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Aggregating Error Logs to Send a Warning Email When Too Many of Them – Log4j, Stat4j, SMTPAppender

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Our development team wanted to get notified as soon as something goes wrong in our production system, a critical Java web application serving thousands of customers daily. The idea was to let it send us an email when there are too many errors, indicating usually a problem with a database, an external web service, or something really bad with the application itself. In this post I want to present a simple solution we have implemented using a custom Log4J Appender based on Stats4j and an SMTPAppender (which is more difficult to configure and troubleshoot than you might expect) and in the following post I explore how to achieve the same effect with the open-source Hyperic HQ monitoring SW.

The Challenge

We faced the following challenges with the logs:

  • It’s unfortunately normal to have certain number of exceptions (customers select search criteria yielding no results, temporary, unimportant outages of external services etc.) and we certainly don’t want to be spammed because of that. So the solution must have a configurable threshold and only send an alert when it is exceeded.
  • The failure rate should be computed for a configurable period (long enough not to trigger an alert because of few-minutes outages yet short enough for the team to be informed ASAP when something serious happens).
  • Once an alert is send, no further alerts should be send again for some time (ideally until the original problem is fixed), we don’t want to be spammed because of a problem we already know about.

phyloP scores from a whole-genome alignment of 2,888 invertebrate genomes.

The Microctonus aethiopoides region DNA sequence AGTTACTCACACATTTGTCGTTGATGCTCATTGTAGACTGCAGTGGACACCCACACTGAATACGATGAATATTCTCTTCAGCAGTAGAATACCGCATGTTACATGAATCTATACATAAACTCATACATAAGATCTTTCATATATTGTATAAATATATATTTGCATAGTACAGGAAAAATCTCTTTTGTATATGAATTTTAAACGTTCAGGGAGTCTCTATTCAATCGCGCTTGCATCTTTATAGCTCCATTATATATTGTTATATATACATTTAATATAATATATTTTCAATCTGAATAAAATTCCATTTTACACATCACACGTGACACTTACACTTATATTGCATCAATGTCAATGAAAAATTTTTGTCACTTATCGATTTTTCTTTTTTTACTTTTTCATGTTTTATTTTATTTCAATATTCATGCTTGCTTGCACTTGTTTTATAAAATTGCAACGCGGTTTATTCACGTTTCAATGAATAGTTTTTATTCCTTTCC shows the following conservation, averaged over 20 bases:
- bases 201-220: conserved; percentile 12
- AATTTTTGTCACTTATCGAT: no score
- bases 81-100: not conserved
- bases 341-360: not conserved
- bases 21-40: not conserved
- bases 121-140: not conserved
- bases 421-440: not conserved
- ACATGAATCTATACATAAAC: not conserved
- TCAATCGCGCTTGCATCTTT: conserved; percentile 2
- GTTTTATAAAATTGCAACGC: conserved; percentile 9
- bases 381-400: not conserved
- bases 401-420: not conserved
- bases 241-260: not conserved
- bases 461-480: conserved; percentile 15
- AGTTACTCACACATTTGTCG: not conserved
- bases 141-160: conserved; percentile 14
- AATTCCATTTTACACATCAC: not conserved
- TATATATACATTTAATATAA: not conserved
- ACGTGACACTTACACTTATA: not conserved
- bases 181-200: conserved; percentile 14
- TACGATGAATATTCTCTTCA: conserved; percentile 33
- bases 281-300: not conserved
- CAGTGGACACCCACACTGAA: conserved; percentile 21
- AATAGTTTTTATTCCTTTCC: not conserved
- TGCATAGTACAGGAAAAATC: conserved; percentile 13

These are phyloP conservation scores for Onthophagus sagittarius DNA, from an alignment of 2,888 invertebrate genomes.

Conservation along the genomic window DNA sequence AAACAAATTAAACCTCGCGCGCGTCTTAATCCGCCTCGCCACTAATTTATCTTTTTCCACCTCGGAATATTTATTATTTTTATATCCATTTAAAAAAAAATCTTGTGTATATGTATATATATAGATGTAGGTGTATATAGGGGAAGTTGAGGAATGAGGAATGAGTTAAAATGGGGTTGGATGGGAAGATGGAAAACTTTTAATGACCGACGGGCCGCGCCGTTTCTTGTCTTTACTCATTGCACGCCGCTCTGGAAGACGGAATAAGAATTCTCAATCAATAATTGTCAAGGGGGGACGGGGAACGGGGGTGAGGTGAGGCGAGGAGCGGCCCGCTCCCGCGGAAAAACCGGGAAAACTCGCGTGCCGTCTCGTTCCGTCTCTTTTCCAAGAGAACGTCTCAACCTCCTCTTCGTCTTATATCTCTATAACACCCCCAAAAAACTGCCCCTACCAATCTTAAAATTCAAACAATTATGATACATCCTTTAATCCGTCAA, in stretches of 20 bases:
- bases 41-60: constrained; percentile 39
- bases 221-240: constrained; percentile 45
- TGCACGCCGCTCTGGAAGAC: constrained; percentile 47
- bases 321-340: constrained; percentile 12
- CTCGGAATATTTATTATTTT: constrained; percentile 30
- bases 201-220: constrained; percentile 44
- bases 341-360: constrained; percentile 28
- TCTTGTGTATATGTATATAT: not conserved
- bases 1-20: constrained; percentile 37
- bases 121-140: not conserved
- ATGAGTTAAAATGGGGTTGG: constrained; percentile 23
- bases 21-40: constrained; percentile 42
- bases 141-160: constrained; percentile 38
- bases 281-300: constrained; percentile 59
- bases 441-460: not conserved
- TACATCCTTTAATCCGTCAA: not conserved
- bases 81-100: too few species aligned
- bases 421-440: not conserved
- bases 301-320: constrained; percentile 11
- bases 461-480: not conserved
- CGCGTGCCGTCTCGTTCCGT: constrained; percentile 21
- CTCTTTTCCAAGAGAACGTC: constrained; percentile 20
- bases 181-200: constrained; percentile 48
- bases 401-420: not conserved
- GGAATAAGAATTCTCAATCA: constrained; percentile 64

The Solution

We’ve based our solution on Lara D’Abreo’s Stat4J, which provides a custom Log4J appender that uses the logs to compute configurable measures and triggers alerts when they exceed their warning or critical thresholds. It is couple of years old, alpha-quality (regarding its generality and flexibility) open-source library, which is fortunately simple enough to be modified easily for one’s needs.

So we have tweaked Stat4J to produce alerts when the number of alerts exceeds thresholds and keep quiet thereafter and combined that with a Log4J SMTPAppender that listens for the alerts and sends them via e-mail to the team.

Stat4J Tweaking

The key components of Stat4J are the Stat4jAppender for Log4J itself, calculators (measures) that aggregate the individual logs (e.g. by counting them or extracting some number form them), statistics that define which logs to consider via regular expressions and how to process them by referencing a calculator, and finally alerts that log a warning when the value of a statistics exceeds its limits. You can learn more in an article that introduces Stat4J.

We have implemented a custom measure calculator, RunningRate (to count the number of failures in the last N minutes) and modified Stat4J as  follows:

  • We’ve enhanced Alert to support a new attribute, quietperiod, so that once triggered, subsequent alerts will be ignored for that duration (unless the previous alert was just a warning while the new one is a critical one)
  • We’ve modified the appender to include the log’s Throwable together with the log message, which is then passed to the individual statistics calcualtors, so that we could filter more precisely what we want to count
  • Finally we’ve modified Alert to log alerts as errors instead of warnings so that  the SMTPAppender wouldn’t ignore them

Get our modified Stat4j from GitHub (sources or a compiled jar). Disclaimer: It is one day’s hack and I’m not proud of the code.

Stat4J Configuration

Take the example stat4j.properties and put it on the classpath. It is already configured with the correct calculator, statistics, and alert. See this part:

# Period is in [ms] 1000 * 60 * 10 = 10 min:

statistic.RunningErrorRate.description=Errors per 10 minutes
# Regular expression to match "<throwable.toString> <- <original log message>"

# Error Rate
alert.TooManyErrorsRecently.description=Too many errors in the log
alert.TooManyErrorsRecently.warn= >=3
alert.TooManyErrorsRecently.critical= >=10
# Ignore following warnings (or criticals, after the first critical) for the given amount of time: